With this course students will: learn to incorporate physiology into wildlife biology and management; understand ways in which animal physiology is influenced by ecology and the environment (general facts, concepts and themes); and be able to interpret, synthesize and communicate the science of physiology to wildlife managers, scientists and the public.
This course is directed primarily at pre-medical, pre-health, and pre-graduate seniors. As such, the content is focused on integrating fundamental concepts (such as hormone release, hormone transport and receptor activation) into complex systems (such as reproduction), enabling students to move their way through more complex concepts (such as the pathophysiology of sex determination) with confidence. One of my primary goals in teaching is promoting critical thinking skills; toward this end I incorporate discussion of recent scientific work into the regular class lectures, and require active participation and discussion from all the students.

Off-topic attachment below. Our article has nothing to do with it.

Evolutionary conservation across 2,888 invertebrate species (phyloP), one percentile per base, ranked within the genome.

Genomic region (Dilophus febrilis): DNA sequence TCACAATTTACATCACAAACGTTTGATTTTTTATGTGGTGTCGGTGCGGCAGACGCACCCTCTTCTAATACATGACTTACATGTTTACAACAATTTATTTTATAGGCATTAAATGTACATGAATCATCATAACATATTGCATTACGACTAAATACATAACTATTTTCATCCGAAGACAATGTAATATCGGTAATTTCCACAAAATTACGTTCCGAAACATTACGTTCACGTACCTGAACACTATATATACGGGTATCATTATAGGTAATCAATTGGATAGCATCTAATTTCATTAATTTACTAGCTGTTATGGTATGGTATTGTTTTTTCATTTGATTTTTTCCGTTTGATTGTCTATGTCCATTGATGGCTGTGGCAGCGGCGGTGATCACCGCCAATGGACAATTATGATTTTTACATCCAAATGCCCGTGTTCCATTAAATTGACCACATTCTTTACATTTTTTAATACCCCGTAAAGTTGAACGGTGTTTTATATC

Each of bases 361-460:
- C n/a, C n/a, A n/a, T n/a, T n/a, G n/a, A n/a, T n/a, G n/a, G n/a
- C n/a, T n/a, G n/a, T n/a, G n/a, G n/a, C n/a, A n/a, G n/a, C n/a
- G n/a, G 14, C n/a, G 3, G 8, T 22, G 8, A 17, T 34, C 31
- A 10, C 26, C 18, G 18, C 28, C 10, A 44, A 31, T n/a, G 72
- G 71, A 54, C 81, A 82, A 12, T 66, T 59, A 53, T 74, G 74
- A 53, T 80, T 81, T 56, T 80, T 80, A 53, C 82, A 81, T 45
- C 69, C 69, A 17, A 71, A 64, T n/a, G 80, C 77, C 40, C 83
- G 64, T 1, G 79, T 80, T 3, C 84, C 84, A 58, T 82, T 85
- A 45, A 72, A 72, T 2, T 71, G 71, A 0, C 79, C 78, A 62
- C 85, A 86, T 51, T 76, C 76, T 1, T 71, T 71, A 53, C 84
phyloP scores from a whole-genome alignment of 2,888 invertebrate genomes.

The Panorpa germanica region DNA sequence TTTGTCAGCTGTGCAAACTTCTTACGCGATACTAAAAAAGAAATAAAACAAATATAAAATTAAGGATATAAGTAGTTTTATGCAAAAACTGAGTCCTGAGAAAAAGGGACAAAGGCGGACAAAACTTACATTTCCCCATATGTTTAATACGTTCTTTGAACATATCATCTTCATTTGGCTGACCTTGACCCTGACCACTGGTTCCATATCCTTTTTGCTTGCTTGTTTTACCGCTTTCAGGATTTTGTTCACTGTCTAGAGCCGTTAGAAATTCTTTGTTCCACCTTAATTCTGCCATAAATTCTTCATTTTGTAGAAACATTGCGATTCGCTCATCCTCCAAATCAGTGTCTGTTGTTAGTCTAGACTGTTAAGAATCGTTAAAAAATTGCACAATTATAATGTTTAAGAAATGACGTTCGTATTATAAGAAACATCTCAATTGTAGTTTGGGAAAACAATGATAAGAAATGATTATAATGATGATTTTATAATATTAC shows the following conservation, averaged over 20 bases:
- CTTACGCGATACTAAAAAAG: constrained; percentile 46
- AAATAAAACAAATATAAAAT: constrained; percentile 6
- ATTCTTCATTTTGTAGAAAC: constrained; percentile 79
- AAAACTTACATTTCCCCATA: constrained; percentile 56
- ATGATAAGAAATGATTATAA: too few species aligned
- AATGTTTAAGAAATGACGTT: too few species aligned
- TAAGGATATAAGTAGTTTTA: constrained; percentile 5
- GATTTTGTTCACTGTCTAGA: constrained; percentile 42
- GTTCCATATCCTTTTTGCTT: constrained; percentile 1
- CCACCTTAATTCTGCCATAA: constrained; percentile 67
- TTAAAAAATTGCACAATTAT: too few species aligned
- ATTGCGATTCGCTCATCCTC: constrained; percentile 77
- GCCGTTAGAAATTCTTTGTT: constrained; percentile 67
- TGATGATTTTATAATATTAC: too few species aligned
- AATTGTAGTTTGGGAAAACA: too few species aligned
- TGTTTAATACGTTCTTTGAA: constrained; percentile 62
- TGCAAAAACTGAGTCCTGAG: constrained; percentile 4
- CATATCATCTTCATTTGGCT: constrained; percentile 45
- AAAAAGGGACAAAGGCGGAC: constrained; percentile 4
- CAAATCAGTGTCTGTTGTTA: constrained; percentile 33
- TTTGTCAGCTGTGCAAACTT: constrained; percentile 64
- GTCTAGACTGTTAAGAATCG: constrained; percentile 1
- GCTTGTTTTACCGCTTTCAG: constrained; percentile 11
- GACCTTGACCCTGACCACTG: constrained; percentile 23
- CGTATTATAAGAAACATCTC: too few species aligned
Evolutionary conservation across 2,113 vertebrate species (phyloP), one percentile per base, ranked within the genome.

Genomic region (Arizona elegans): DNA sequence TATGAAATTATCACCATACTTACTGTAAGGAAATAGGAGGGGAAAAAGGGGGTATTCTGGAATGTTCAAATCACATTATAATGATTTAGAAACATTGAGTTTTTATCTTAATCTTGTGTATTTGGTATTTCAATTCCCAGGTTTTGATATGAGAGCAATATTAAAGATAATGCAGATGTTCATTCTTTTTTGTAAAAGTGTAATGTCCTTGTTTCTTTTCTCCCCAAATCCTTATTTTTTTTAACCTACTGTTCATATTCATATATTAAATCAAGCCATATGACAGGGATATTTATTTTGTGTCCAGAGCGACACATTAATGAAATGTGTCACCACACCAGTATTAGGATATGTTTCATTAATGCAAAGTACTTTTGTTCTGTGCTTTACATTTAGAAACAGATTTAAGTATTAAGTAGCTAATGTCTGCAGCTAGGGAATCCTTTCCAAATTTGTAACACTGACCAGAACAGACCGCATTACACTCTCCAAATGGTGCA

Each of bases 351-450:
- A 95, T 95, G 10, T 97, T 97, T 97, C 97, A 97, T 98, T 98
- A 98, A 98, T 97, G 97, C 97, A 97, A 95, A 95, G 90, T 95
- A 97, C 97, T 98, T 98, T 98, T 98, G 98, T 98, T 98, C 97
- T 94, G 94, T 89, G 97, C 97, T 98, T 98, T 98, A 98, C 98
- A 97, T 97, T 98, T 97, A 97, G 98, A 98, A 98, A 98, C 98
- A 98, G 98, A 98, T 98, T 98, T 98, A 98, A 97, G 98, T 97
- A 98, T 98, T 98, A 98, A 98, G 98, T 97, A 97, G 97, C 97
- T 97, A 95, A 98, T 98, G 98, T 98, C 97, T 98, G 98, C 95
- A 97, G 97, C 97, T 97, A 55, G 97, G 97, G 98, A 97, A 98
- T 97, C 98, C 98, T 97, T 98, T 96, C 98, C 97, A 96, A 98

To gain a deeper understanding of physiology that is relevant to any biologist, we will explore the physical and chemical mechanisms that underlie the relationship between form and function. We shall take an integrative view, beginning with the basics of cell function and moving up through levels of organization to topics such as locomotion in different environments and metabolism as a function of habitat and climate.
Understand Complex Ideas and Hypotheses
Our approach is twofold: 1) We shall compare and contrast classic themes in physiology with novel and interesting new insight that has emerged from modern research and, (2) we shall examine the ways that modern insight in physiology can be extended in a comparative, ecological and evolutionary context. We will read, analyze and discuss classic and modern papers.